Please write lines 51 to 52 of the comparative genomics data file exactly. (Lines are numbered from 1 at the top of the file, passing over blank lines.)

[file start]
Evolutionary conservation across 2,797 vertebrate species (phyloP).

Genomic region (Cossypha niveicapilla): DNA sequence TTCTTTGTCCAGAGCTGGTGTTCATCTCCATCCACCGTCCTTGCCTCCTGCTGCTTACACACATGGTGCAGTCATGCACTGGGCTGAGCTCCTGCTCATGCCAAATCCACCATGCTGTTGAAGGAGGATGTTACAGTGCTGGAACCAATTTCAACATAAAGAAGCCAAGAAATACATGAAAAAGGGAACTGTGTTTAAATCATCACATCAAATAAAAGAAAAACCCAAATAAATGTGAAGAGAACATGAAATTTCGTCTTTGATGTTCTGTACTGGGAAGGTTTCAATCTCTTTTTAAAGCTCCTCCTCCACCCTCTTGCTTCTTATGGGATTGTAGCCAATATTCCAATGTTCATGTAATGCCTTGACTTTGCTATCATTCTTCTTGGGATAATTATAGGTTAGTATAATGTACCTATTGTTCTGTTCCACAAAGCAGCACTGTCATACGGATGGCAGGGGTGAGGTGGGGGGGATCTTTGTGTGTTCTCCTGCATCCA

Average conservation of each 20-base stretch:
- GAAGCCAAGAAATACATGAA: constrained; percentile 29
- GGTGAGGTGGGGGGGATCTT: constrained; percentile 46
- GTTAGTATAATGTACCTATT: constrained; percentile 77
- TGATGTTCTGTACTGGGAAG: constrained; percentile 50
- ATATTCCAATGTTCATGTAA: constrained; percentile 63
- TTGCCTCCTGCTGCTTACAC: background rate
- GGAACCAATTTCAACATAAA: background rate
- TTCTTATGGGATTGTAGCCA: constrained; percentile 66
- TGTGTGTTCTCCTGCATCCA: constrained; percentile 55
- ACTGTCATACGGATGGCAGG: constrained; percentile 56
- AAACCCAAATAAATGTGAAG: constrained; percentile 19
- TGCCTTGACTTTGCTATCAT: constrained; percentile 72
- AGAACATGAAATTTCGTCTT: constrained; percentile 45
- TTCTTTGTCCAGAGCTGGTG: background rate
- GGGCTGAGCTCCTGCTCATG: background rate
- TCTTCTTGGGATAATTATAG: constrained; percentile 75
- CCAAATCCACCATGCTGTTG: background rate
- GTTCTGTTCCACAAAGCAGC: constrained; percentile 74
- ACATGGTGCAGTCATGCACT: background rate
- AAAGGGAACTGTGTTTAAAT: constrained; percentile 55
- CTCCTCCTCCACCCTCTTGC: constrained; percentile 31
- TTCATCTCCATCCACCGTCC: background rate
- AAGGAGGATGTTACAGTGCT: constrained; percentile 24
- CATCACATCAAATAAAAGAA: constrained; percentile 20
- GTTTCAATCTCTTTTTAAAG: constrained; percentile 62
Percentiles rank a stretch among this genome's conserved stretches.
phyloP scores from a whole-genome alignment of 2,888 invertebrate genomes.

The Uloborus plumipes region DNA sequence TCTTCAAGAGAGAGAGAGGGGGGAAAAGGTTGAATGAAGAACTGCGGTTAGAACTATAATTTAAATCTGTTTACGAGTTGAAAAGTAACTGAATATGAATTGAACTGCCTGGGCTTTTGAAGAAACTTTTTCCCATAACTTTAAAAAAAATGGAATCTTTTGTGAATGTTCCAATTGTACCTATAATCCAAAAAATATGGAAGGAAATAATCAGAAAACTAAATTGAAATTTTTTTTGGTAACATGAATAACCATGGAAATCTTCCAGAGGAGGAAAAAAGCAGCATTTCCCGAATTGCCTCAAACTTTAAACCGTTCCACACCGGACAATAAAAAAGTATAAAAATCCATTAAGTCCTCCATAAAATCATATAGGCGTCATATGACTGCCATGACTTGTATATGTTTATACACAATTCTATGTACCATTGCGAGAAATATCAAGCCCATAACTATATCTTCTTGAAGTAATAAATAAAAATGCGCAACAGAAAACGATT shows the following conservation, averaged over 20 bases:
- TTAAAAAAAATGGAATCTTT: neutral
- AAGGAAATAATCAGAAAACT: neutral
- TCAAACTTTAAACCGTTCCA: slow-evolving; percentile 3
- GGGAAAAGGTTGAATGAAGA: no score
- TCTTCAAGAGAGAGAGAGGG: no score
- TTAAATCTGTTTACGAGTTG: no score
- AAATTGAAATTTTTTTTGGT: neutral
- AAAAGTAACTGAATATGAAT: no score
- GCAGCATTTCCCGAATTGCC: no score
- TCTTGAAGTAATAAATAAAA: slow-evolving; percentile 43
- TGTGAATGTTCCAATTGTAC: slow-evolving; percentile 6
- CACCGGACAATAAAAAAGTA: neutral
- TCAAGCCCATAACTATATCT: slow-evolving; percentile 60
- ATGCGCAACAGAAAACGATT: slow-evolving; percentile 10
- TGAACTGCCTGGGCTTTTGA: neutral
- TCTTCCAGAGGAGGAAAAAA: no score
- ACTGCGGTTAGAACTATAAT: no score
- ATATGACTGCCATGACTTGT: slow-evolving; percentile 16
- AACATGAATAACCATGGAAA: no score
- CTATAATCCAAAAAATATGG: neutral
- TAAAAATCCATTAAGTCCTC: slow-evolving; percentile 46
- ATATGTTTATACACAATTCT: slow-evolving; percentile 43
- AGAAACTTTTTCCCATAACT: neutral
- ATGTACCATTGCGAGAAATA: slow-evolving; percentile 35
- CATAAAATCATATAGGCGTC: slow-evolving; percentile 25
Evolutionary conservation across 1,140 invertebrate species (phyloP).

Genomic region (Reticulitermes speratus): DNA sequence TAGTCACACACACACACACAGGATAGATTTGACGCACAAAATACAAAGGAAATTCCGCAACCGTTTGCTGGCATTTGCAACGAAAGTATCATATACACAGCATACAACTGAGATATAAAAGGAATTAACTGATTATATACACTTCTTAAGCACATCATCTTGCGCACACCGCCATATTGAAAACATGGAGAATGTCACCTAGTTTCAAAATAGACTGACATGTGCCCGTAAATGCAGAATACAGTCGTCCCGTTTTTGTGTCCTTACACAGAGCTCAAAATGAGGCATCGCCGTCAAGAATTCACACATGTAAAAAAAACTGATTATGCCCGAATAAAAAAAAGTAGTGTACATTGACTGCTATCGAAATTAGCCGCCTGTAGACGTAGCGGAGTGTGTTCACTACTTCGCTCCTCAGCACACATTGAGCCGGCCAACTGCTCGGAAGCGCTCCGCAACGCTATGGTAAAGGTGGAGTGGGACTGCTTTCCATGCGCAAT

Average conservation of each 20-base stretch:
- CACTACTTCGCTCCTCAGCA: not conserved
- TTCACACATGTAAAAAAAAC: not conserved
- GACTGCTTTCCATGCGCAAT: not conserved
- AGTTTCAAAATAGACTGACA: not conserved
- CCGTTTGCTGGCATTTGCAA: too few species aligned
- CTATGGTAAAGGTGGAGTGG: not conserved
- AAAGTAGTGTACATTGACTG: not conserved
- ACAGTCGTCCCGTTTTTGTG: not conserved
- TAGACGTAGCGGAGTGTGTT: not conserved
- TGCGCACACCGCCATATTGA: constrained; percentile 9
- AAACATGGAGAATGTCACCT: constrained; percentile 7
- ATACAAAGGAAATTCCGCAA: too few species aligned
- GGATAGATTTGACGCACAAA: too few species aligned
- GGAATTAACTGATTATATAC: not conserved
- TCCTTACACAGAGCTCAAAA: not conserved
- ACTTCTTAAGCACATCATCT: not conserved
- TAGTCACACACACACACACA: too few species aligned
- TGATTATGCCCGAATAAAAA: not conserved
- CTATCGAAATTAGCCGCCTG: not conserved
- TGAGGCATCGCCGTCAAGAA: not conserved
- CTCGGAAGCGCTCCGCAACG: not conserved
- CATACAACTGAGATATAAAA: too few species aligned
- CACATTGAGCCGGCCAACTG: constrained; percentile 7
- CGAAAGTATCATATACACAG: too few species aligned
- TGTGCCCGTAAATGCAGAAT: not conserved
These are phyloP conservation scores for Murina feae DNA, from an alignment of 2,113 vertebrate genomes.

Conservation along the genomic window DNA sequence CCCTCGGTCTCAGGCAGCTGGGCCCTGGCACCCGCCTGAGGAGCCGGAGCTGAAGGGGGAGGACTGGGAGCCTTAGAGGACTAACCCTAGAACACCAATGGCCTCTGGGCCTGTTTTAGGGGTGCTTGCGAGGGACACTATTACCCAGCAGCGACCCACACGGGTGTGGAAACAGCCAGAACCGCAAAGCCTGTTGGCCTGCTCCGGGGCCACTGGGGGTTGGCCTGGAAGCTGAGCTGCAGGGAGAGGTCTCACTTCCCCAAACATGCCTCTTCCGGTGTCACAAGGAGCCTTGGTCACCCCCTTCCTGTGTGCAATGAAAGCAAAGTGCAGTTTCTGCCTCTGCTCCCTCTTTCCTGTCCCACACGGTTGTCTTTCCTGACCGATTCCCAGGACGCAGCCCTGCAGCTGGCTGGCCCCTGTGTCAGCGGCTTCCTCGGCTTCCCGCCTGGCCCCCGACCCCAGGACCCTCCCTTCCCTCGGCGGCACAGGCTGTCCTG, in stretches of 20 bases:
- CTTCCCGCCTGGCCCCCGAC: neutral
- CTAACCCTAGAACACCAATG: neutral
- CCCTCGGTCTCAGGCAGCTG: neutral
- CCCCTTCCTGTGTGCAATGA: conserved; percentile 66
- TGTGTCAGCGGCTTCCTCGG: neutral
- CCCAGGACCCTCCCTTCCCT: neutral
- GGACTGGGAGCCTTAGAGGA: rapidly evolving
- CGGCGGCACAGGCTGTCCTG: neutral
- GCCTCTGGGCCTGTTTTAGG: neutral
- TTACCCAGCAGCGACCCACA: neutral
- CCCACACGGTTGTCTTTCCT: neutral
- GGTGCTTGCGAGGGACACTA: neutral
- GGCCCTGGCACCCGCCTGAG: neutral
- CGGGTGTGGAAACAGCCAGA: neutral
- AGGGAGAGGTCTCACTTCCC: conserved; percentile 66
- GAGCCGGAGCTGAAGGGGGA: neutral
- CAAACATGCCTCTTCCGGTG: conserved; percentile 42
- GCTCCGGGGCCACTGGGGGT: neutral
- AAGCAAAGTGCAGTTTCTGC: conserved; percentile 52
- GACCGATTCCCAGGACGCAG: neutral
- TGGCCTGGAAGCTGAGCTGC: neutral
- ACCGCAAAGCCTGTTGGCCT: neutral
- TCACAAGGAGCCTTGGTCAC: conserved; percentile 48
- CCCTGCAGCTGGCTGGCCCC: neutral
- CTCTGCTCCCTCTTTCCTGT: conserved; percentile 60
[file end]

- CTATAATCCAAAAAATATGG: neutral
- TAAAAATCCATTAAGTCCTC: slow-evolving; percentile 46